The `mice`

package implements a method to deal with missing data. The package creates multiple imputations (replacement values) for multivariate missing data. The method is based on Fully Conditional Specification, where each incomplete variable is imputed by a separate model. The `MICE`

algorithm can impute mixes of continuous, binary, unordered categorical and ordered categorical data. In addition, MICE can impute continuous two-level data, and maintain consistency between imputations by means of passive imputation. Many diagnostic plots are implemented to inspect the quality of the imputations.

The `mice`

package can be installed from CRAN as follows:

install.packages("mice")

The latest version can be installed from GitHub as follows:

install.packages("devtools") devtools::install_github(repo = "amices/mice")

library(mice, warn.conflicts = FALSE) # show the missing data pattern md.pattern(nhanes)

```
#> age hyp bmi chl
#> 13 1 1 1 1 0
#> 3 1 1 1 0 1
#> 1 1 1 0 1 1
#> 1 1 0 0 1 2
#> 7 1 0 0 0 3
#> 0 8 9 10 27
```

The table and the graph summarize where the missing data occur in the `nhanes`

dataset.

# multiple impute the missing values imp <- mice(nhanes, maxit = 2, m = 2, seed = 1) #> #> iter imp variable #> 1 1 bmi hyp chl #> 1 2 bmi hyp chl #> 2 1 bmi hyp chl #> 2 2 bmi hyp chl # inspect quality of imputations stripplot(imp, chl, pch = 19, xlab = "Imputation number")

In general, we would like the imputations to be plausible, i.e., values that could have been observed if they had not been missing.

# fit complete-data model fit <- with(imp, lm(chl ~ age + bmi)) # pool and summarize the results summary(pool(fit)) #> term estimate std.error statistic df p.value #> 1 (Intercept) 9.08 73.09 0.124 4.50 0.9065 #> 2 age 35.23 17.46 2.017 1.36 0.2377 #> 3 bmi 4.69 1.94 2.417 15.25 0.0286

The complete-data is fit to each imputed dataset, and the results are combined to arrive at estimates that properly account for the missing data.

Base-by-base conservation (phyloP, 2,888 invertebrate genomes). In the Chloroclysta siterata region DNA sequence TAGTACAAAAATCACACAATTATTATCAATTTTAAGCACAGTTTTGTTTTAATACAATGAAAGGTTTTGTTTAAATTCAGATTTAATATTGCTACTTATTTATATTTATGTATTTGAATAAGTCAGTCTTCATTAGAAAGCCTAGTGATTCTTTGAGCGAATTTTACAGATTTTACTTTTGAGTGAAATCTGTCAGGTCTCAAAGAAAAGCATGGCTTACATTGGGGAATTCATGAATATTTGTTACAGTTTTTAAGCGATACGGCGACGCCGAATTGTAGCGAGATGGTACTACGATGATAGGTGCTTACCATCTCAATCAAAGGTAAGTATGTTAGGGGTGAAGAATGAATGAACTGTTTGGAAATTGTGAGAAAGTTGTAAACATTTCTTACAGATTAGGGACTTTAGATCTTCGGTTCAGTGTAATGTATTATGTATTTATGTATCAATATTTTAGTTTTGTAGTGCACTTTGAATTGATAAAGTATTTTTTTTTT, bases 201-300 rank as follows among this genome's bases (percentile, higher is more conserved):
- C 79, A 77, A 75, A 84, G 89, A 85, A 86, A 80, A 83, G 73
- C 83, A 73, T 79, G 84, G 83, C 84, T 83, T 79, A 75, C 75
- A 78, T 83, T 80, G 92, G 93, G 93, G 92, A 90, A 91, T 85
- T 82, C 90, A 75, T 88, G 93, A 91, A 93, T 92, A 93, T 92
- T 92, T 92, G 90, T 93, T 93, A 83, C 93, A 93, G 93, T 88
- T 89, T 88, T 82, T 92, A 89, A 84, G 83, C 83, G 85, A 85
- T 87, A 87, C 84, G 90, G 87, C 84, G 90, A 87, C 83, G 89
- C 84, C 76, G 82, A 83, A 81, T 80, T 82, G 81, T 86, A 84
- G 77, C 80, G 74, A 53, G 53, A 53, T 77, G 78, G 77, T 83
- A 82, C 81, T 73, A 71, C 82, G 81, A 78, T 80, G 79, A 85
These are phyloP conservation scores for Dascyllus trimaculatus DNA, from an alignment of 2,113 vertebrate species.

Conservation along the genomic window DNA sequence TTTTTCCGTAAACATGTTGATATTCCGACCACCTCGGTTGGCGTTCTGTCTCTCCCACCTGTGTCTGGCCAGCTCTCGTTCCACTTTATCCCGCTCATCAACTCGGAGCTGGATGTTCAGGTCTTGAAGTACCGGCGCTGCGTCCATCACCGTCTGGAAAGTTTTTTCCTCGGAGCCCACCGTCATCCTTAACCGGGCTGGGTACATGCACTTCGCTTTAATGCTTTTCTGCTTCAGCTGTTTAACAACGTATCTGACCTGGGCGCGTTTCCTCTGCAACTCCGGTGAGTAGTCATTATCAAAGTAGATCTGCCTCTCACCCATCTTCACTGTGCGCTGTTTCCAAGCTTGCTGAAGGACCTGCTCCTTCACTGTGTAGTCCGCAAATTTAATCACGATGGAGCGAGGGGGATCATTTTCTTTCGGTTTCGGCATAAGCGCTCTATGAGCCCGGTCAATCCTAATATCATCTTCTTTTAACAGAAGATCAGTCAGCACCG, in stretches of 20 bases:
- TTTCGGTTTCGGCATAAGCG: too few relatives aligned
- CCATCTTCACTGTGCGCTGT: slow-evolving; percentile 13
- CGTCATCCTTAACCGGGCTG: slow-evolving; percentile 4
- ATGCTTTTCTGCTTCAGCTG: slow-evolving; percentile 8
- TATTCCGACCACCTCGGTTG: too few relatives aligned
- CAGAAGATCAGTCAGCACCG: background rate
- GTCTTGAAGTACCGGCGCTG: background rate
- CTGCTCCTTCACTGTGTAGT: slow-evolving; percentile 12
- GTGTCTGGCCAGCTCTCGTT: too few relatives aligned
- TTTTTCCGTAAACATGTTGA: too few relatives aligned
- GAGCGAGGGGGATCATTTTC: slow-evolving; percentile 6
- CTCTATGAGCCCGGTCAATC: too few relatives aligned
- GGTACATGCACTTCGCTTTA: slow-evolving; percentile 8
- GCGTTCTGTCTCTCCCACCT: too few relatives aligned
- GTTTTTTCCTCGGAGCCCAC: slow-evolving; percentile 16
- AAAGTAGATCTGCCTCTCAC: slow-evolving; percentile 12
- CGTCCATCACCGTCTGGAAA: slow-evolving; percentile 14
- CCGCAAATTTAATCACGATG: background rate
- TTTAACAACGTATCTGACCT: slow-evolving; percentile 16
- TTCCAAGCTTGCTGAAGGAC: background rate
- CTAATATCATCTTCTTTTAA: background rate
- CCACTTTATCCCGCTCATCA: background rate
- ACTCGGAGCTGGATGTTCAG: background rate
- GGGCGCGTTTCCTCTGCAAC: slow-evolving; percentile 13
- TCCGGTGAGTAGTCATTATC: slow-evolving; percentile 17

`mice 3.0`

Version 3.0 represents a major update that implements the following features:

`blocks`

: The main algorithm iterates over blocks. A block is simply a collection of variables. In the common MICE algorithm each block was equivalent to one variable, which - of course - is the default; The`blocks`

argument allows mixing univariate imputation method multivariate imputation methods. The`blocks`

feature bridges two seemingly disparate approaches, joint modeling and fully conditional specification, into one framework;`where`

: The`where`

argument is a logical matrix of the same size of`data`

that specifies which cells should be imputed. This opens up some new analytic possibilities;Multivariate tests: There are new functions

`D1()`

,`D2()`

,`D3()`

and`anova()`

that perform multivariate parameter tests on the repeated analysis from on multiply-imputed data;`formulas`

: The old`form`

argument has been redesign and is now renamed to`formulas`

. This provides an alternative way to specify imputation models that exploits the full power of R’s native formula’s.Better integration with the

`tidyverse`

framework, especially for packages`dplyr`

,`tibble`

and`broom`

;Improved numerical algorithms for low-level imputation function. Better handling of duplicate variables.

Last but not least: A brand new edition AND online version of Flexible Imputation of Missing Data. Second Edition.

See MICE: Multivariate Imputation by Chained Equations for more resources.

I’ll be happy to take feedback and discuss suggestions. Please submit these through Github’s issues facility.

- Van Buuren, S. (2018). Flexible Imputation of Missing Data. Second Edition.. Chapman & Hall/CRC. Boca Raton, FL.

Please note that the mice project is released with a Contributor Code of Conduct. By contributing to this project, you agree to abide by its terms.